The articles I write embrace Hiroshima as a touchstone and I strongly believe that they embody universal messages of value to the world. At the same time, I have also felt some frustration that these messages, as the articles are written in Japanese, cannot easily be shared with the people who have been involved in this coverage or with the people in the countries concerned.

One exception is a series of feature articles published in 2000 entitled “Discounted Casualties: The Human Cost of Depleted Uranium.” After this series was translated into English and posted on the Chugoku Shimbun website, I received responses not only from the countries highlighted in the articles-the U.S., the U.K., and Iraq-but from countries elsewhere in the world, such as Italy and Belgium. It was at that time I recognized the great potential of the Internet as a forum for our coverage.

When people understand the true suffering and harm caused by depleted uranium weapons-weapons that release poisonous particles of radiation and heavy metal-they are typically moved to believe that the production and use of these weapons should be banned by the international community. When I began covering this issue in 1999, most of the world hadn’t even heard of depleted uranium. Since then, however, the situation has fortunately changed. A movement opposing the use of depleted uranium weapons has gathered momentum in Europe, Japan, and other countries, leading to the adoption of a resolution by the United Nations General Assembly in December 2007 which expresses serious health concerns over these weapons and calls for further inquiry.

In regard to the abolition of nuclear weapons, I’m afraid the magnitude of the political and national implications of disarmament as well as the massive resistance of the military-industrial complex have raised walls that stand much higher before us. Still, we must tear down this wall of false belief in nuclear deterrence that sits entrenched in the soil of nuclear states and those nations considering nuclear weapons programs. Towards this end, the true horror of these weapons must be clearly conveyed to the world and specifically to these countries.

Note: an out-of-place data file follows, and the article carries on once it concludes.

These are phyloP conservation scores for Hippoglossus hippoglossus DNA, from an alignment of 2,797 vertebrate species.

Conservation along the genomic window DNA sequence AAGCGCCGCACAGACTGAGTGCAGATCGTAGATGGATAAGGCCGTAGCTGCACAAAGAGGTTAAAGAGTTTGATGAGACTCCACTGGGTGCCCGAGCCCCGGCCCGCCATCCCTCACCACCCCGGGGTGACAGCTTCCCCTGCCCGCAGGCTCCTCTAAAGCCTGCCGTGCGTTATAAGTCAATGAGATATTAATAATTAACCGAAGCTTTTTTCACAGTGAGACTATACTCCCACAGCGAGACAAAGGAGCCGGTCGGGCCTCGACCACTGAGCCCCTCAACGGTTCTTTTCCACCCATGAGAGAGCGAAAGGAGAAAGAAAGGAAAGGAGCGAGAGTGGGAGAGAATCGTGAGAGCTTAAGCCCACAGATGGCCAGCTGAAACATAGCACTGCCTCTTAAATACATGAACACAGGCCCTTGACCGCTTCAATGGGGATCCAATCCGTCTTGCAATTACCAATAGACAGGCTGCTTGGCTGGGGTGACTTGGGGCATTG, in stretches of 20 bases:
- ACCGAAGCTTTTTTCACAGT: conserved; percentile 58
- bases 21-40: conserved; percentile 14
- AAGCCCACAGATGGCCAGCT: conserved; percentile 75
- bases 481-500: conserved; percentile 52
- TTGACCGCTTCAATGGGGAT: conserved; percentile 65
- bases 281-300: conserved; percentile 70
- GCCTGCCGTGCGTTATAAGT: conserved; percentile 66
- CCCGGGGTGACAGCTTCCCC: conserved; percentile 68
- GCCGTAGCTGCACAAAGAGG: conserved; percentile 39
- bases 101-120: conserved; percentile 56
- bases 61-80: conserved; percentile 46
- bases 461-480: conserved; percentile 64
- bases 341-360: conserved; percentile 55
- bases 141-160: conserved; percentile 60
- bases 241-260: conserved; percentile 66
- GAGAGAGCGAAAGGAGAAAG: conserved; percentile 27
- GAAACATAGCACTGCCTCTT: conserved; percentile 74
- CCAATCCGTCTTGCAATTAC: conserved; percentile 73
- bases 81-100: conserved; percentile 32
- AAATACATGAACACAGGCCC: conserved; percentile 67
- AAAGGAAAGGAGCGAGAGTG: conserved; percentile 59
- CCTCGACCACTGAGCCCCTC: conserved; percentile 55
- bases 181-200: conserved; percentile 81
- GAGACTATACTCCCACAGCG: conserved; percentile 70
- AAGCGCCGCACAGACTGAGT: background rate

At the same time, an international environment in which human beings do not feel compelled to depend on military arms for their security, as epitomized by nuclear weapons, must also be fostered. It would seem fitting for Hiroshima, and Japan, as survivors of the world’s first atomic bombing, to serve as mediators in facilitating mutual trust among nations, religions, and ethnicities.

Our contents in English at this website must begin modestly, but a foundation for the future is now in place and we are poised to increase our output to the world. By conveying coverage on peace-related issues from the city of Hiroshima-in effect, the lessons we have learned through our felt experience-the Hiroshima Peace Media Center is committed to contributing to the eventual realization of a true global village that is free from nuclear weapons and war.